The Supreme Court and Health Care Reform: Reactions

Different parties saw different omens during last week's oral arguments.
by | March 29, 2012

First things first: nobody can predict how the Supreme Court will rule on the Affordable Care Act (ACA) after three days of hearings this week. Only the nine robed justices who peppered attorneys from both sides with tough questions can know what the final decision will be -- likely to be determined when they vote in a private conference later this week, but a mystery to the public until a formal written decision is released.

The oral arguments did provide the first (and only) public venue for the Court to question the assertions attorneys from both sides were making about the issues at hand. So court watchers and stakeholders alike set about reading the tea leaves, trying to divine from lines of questioning or tones of voice how the justices might be leaning.

Texas Attorney General Greg Abbott, a vocal critic of the ACA and a party in the legal challenge, released a statement after Tuesday’s argument on the individual mandate, portraying confidence that a majority of justices appeared to side with the states.

“Bottom line is it looks like a very strong day for the Texas case in front of the U.S. Supreme Court,” Abbott said. “The justices seemed to largely agree with the position the state has taken all along, and that is that Obamacare changes the fundamental relationship between the government and individual.”

Florida Attorney General Pam Bondi, whose state filed the lawsuit with which all others were consolidated, shared Abbott’s outlook.

“I was encouraged by the justice's questions, especially the ones that exposed the federal government's inability to identify any meaningful limits on Congress's power,” Bondi said in a statement. “As the states have argued all along, if the federal government can compel citizens to purchase health insurance they do not want, then it can force us to purchase anything."

Jeffrey Toobin, a respected legal analyst for The New Yorker and CNN, walked out of Tuesday’s argument with the impression that the mandate was “in grave, grave trouble.”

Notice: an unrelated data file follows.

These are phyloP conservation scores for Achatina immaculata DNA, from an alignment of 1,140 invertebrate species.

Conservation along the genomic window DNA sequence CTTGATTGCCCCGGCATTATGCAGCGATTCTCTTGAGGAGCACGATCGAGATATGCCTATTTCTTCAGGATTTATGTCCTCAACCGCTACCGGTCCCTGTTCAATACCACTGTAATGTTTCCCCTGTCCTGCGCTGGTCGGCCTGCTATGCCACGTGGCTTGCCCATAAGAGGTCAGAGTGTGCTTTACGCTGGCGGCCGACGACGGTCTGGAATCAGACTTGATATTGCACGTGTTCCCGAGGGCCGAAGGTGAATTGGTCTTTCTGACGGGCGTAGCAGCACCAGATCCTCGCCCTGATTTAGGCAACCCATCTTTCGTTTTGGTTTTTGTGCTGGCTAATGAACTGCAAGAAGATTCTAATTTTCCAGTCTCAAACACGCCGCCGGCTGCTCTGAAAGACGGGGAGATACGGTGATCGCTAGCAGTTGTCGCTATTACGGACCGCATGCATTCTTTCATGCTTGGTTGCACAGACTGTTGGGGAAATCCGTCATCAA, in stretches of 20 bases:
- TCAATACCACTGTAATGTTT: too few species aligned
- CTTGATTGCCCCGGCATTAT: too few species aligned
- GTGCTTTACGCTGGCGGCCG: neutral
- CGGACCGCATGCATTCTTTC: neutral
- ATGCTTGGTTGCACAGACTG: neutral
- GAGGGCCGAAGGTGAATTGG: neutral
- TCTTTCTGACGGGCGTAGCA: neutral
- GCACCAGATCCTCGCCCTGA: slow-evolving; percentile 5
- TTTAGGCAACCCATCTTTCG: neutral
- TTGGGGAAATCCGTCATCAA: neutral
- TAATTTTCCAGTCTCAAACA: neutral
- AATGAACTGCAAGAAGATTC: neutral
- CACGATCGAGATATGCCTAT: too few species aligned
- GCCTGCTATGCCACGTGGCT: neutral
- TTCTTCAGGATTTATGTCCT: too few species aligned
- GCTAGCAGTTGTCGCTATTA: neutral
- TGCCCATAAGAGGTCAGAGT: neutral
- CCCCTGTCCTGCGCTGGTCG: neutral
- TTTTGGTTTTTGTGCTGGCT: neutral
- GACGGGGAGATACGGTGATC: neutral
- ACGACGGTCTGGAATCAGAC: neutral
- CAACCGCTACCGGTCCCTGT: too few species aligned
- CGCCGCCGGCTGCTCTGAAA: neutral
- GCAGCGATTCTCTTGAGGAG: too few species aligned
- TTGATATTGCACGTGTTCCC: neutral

"This law looks like it's going to be struck down," Toobin said on CNN. "I'm telling you, all of the predictions including mine that the justices would not have a problem with this law were wrong."

After Wednesday’s hearing on the ACA’s Medicaid expansion, though, Toobin saw better signs for the Obama administration on that provision.

Tom Goldstein, publisher of the SCOTUSBlog, shared Toobin’s sense of foreboding for the mandate after Tuesday’s deliberations. He also praised the performance of Paul Clement, former Solicitor General for the second Bush White House and lead attorney for the 26 states opposing the law, a sentiment that was shared by many court watchers.

But also like Toobin, Goldstein interpreted the Medicaid argument as more promising for the White House.

The Obama administration maintained its belief that the ACA would be upheld, going so far as to say there was no Plan B if the law were struck down. The presidential campaign’s Twitter feed took the issue to the public, asking supporters to explain how the reforms would benefit them with a #ILikeObamacare hashtag.

State Legislators for Progressive Health Care Reform, a group of nearly 1,000 lawmakers from all 50 states, vowed this week to continue working toward health care reform regardless of the Supreme Court’s decision. More than 500 members of the group, in cooperation with the Progressive States Network, signed an amicus brief filed with the Court in defense of the ACA.

“The Affordable Care Act has helped to provide a fundamental necessity to the people we serve,” Connecticut Rep. Elizabeth Ritter said in a statement. “Our struggle will not stop until we find solutions to ensure that children and families have access to the healthcare they need. I am proud to be a strong supporter of the Healthcare Act and will remain committed to this issue for as long as it takes.”

For now, though, everyone must wait.

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